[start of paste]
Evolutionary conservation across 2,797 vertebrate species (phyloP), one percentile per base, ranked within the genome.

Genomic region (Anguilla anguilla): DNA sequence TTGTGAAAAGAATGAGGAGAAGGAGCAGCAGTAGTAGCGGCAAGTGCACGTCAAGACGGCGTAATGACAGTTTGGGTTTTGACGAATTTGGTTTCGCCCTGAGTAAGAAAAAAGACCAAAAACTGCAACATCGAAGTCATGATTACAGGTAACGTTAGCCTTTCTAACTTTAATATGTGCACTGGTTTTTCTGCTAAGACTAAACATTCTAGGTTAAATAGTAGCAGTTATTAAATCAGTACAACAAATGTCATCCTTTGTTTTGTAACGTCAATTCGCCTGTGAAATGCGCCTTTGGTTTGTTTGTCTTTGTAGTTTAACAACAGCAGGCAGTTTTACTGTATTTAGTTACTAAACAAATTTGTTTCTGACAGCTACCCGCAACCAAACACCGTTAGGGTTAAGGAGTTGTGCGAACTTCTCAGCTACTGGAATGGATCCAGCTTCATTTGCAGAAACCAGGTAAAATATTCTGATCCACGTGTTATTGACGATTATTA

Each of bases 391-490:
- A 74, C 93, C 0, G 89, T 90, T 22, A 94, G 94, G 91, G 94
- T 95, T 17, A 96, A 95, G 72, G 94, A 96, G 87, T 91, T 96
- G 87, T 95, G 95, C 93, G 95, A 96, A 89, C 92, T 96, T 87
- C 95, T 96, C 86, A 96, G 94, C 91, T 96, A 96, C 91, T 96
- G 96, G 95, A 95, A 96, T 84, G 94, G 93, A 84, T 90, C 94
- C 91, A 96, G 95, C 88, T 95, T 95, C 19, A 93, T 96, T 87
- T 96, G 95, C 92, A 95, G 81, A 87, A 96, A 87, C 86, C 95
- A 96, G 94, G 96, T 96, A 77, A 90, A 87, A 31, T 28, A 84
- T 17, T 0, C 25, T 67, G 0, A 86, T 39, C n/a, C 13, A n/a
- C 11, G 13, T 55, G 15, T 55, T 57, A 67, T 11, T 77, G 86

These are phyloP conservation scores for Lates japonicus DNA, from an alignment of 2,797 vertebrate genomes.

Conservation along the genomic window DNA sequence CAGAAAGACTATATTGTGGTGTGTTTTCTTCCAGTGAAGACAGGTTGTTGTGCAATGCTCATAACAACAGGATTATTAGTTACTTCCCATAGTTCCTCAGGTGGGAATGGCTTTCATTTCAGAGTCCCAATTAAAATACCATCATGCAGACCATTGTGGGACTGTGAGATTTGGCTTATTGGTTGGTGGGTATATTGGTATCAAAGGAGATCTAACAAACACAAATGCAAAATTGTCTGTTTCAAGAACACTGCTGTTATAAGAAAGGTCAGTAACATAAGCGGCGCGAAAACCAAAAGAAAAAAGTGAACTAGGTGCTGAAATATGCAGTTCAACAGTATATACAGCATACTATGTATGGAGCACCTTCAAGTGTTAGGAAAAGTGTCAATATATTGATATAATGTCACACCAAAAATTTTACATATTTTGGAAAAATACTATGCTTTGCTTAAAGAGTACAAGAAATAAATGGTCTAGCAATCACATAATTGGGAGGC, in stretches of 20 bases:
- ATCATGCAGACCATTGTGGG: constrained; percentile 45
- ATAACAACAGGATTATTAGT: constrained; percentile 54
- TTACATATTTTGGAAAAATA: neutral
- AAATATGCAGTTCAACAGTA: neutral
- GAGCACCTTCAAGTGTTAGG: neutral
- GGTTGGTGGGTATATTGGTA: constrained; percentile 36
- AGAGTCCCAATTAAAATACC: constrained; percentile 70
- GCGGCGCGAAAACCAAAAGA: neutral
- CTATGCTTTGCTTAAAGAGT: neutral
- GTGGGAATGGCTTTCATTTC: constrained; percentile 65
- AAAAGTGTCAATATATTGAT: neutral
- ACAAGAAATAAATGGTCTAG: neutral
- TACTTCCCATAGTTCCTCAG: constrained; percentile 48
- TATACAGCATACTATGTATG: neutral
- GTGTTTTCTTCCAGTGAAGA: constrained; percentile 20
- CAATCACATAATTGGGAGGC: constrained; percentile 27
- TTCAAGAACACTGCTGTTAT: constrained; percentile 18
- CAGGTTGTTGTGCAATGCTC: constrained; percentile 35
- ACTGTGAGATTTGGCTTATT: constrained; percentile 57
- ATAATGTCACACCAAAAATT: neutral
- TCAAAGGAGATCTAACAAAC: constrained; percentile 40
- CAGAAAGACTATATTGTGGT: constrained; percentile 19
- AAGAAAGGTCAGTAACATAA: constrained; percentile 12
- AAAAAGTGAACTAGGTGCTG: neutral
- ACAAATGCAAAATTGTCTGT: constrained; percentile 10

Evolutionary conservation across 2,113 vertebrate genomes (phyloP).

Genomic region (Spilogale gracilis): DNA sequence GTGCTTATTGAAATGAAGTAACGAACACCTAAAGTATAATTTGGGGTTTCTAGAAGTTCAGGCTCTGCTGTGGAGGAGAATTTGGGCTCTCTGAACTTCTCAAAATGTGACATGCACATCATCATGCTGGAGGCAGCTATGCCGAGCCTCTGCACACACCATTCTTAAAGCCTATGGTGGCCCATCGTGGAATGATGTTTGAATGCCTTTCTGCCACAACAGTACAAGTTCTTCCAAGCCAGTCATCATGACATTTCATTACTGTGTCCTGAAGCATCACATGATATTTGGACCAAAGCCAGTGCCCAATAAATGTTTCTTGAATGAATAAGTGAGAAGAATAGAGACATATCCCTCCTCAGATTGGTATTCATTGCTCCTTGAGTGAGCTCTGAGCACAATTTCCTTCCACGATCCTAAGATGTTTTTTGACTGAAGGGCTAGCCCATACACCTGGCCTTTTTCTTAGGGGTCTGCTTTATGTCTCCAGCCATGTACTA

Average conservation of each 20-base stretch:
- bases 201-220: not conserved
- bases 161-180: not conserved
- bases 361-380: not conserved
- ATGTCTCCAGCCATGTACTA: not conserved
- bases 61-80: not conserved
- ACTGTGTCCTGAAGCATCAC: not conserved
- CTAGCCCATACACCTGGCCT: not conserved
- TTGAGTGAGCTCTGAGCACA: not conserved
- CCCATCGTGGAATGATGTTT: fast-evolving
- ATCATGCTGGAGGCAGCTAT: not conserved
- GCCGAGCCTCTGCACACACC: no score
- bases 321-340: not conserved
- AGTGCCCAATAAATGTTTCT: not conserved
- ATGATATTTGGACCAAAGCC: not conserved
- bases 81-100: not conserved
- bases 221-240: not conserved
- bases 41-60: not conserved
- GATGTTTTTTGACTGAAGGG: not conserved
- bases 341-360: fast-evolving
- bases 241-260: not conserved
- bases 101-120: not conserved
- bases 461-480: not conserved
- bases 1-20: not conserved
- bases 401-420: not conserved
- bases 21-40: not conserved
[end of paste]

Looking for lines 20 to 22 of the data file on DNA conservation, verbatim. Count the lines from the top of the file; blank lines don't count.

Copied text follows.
- GAGCACCTTCAAGTGTTAGG: neutral
- GGTTGGTGGGTATATTGGTA: constrained; percentile 36
- AGAGTCCCAATTAAAATACC: constrained; percentile 70